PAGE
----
- The International Labour Organisation (ILO) was founded in 1919 under the Treaty of Versailles, which ended the First World War. The ILO is the oldest specialised agency of the UN. It is a tripartite organisation made up of representatives from: (1) governments, (2) employers and (3) workers. With its headquarters in Geneva, the ILO currently has 187 Member States.
- The ILO’s missions are to promote social justice, human rights and rights at work in order to establish a lasting and universal peace. The ILO’s 4 strategic objectives, contained in the “Decent Work Agenda”, are as follows:
- Promote and realise fundamental principles and rights at work;
- Create greater opportunities for women and men to decent employment;
- Enhance the coverage and effectiveness of social protection for all;
- Strengthen tripartism and social dialogue.
- The international labour standards that the ILO develops cover various themes including social security, wages, minimum age, employment security, freedom of association, forced labour, working hours, monitoring of work... Depending on their binding nature, there are declarations, treaties, conventions and even recommendations.
- The ILO’s important legal standards:
Among the ILO’s key declarations, the Declaration on Fundamental Principles and Rights at Work (1988) (binding), which defines 4 inalienable rights: freedom of association and the right to collective bargaining, the abolition of forced or compulsory labour, the eradication of child labour and the elimination of any form of discrimination at work. Another example is the Declaration on Social Justice for a Fair Globalisation (2008) which was used to update the ILO’s mandate in relation to globalisation and implement the “Decent Work Agenda” which is central to the ILO’s mandate.
- The ILO also issues protocols and recommendations. Thus, following the non-binding recommendation No 202 on the Floors of Social Protection (2012), many developing countries have established a social protection policy.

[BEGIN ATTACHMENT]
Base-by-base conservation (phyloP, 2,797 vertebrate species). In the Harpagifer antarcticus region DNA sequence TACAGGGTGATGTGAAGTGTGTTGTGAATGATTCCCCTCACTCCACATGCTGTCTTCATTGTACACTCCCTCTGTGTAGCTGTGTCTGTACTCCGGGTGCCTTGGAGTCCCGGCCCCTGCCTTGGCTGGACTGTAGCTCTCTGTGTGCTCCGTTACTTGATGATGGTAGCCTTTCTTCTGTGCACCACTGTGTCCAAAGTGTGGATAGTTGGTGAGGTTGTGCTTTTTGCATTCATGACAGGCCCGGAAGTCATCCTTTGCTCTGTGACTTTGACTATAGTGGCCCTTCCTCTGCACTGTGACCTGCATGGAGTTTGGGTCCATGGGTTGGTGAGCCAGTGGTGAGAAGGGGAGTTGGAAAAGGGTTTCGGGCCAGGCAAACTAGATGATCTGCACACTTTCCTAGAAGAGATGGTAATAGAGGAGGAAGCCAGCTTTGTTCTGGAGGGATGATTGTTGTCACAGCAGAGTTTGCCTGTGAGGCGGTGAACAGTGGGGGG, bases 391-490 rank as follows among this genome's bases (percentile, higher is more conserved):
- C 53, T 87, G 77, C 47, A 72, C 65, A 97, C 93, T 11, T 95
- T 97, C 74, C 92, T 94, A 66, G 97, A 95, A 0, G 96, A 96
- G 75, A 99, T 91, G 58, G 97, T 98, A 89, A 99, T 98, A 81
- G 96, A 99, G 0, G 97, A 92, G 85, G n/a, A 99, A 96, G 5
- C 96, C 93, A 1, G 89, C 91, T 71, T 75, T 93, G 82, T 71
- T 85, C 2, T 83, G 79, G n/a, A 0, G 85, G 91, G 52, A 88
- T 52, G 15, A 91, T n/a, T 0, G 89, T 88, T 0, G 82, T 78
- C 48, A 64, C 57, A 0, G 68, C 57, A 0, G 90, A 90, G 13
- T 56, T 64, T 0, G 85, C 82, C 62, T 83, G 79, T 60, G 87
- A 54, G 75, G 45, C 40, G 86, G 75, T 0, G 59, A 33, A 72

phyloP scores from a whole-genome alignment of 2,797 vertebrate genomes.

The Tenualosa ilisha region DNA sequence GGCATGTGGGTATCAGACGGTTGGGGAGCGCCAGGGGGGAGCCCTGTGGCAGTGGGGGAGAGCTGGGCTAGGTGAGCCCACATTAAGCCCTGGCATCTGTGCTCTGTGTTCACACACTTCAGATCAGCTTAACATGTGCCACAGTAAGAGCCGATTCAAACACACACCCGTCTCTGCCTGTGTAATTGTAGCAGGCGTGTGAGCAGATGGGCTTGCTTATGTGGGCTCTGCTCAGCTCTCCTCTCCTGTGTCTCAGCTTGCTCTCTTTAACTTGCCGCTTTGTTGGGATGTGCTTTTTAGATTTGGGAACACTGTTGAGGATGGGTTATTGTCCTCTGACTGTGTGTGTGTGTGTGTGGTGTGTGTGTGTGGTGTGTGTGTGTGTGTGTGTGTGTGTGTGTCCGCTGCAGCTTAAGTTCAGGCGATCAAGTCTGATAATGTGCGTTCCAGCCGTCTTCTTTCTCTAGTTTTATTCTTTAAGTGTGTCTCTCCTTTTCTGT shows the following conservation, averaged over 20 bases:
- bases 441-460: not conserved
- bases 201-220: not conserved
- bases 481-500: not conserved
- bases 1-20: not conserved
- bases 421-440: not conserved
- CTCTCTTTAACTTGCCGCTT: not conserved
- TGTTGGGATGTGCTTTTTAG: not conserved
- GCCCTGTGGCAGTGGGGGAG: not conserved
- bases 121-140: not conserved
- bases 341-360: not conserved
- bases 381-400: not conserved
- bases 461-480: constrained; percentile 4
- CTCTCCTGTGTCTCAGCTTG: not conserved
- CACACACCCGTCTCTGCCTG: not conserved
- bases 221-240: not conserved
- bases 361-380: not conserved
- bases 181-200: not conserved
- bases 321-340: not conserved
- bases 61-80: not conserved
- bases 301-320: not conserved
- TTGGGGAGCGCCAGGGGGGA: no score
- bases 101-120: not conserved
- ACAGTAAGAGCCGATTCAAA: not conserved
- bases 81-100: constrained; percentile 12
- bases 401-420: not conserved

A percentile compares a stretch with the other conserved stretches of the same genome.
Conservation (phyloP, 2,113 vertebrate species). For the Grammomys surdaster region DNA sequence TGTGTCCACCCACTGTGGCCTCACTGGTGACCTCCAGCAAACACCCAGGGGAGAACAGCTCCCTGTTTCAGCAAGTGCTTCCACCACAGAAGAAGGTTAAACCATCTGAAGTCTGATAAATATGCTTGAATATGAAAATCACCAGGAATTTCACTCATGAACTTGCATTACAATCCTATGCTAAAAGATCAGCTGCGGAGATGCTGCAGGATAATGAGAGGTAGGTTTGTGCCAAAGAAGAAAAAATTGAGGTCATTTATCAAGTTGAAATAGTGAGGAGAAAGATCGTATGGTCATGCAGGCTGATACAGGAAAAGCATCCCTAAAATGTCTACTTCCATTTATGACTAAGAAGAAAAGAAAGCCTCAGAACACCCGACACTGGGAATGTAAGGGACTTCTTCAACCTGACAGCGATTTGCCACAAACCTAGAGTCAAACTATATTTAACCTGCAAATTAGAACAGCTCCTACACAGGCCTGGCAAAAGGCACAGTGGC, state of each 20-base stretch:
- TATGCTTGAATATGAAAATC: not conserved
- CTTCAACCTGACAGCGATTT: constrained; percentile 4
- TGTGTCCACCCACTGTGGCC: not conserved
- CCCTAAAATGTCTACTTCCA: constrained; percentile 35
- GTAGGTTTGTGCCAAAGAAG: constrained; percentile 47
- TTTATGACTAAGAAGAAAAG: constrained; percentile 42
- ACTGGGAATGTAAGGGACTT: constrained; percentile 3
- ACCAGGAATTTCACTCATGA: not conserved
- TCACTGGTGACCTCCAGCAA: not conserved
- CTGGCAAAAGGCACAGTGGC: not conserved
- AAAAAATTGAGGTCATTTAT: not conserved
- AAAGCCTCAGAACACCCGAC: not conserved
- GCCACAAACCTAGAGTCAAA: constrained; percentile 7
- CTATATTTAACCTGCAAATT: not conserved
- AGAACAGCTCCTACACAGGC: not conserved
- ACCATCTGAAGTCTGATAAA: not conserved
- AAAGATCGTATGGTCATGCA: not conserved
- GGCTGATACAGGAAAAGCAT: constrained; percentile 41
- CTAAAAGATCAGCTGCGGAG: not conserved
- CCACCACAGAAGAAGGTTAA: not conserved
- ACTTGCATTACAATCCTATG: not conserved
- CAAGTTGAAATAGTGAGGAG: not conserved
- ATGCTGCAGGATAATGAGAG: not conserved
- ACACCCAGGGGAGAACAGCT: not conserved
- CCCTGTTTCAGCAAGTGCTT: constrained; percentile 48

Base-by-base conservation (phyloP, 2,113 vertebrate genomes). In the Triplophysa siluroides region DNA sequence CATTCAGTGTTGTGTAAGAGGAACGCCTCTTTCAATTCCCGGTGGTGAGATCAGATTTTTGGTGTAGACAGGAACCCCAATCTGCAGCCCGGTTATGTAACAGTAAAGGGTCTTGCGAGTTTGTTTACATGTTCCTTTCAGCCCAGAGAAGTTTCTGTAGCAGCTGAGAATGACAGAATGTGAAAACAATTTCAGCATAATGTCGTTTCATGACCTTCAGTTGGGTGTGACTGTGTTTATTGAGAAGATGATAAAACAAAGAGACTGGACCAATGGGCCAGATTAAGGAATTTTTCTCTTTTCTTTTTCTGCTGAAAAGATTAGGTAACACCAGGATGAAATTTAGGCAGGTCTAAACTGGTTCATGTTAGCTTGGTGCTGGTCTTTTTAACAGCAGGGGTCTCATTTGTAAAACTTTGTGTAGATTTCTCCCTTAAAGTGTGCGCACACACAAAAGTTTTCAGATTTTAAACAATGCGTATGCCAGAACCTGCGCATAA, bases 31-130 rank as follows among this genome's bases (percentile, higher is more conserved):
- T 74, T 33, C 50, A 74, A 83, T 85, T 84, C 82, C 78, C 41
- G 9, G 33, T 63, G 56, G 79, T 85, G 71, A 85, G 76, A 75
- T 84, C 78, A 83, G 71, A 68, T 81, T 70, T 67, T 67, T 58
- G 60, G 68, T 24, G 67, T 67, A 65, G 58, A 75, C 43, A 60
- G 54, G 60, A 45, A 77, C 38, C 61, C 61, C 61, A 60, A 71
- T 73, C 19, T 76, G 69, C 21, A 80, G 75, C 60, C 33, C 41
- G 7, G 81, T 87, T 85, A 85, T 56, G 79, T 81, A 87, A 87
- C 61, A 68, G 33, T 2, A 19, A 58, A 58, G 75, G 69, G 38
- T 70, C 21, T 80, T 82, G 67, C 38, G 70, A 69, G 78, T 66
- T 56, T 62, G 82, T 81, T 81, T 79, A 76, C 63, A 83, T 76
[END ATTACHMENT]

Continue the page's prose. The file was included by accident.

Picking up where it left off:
- The ILO works in developing nations and implements over 750 technical cooperation projects in over one hundred countries. These actions aim to strengthen the technical, organisational and institutional capacities of the ILO’s constituents so that they can establish a coherent and effective social policy for decent work.
- The Decent Work Agenda is closely linked to the United Nations’ 2030 Agenda for Sustainable Development, which encompasses the 3 dimensions of sustainability (economic, social and environmental) and which has 17 Sustainable Development Goals (SDG). The importance of decent work to achieve sustainable development is explicitly referred to in Goal 8 (SDG 8) which aims to “Promote sustained, inclusive and sustainable economic growth, full and productive employment and decent work for all”.
What is Belgium doing at the ILO?
- Belgium has been a member of the ILO since its foundation and, along with 9 other countries, was involved in drafting the ILO’s constitution. Belgium served on the Governing Body of the ILO from 2014 to 2017. Our workers' and employers' organisations are also active within it.
- The ILO is one of the partner organisations of Belgian multilateral cooperation.
- The partnership between the ILO and Belgium satisfies certain commitments made by Belgium both nationally, through the 2013 Law on development cooperation that gives priority to the ILO’s Decent Work Agenda and which includes decent work in its priority themes and internationally, through the 2030 Agenda for Sustainable Development.
It is also important to mention that in 2016, Minister De Croo officially launched the “Global Partnership for Universal Social Protection” and that Belgium is a member of the “Group of Friends of Decent Work for Sustainable Development”.
- There are various channels that are used to monitor the collaboration between Belgium and the ILO, including monitoring through the meetings of the ILO’s management bodies: the International Labour Conference (once a year) and the Governing Body (3 times a year).
Belgium's financial contribution to the ILO budget has doubled:
- A compulsory contribution: Belgium is the 18th largest contributor (2.8 million euros in 2018 and 3.18 million euros in 2019) and a voluntary contribution: Belgium allocates an additional contribution to the “Regular Budget Supplementary Account (RBSA)” which is a fund not earmarked for specific purposes (core funding). Belgium is the leading contributor to the RBSA (3 million euros in 2018).
In addition, the Regions also finance the ILO budget. In recent years, total Belgian contributions have varied between 10 and 7 million euros.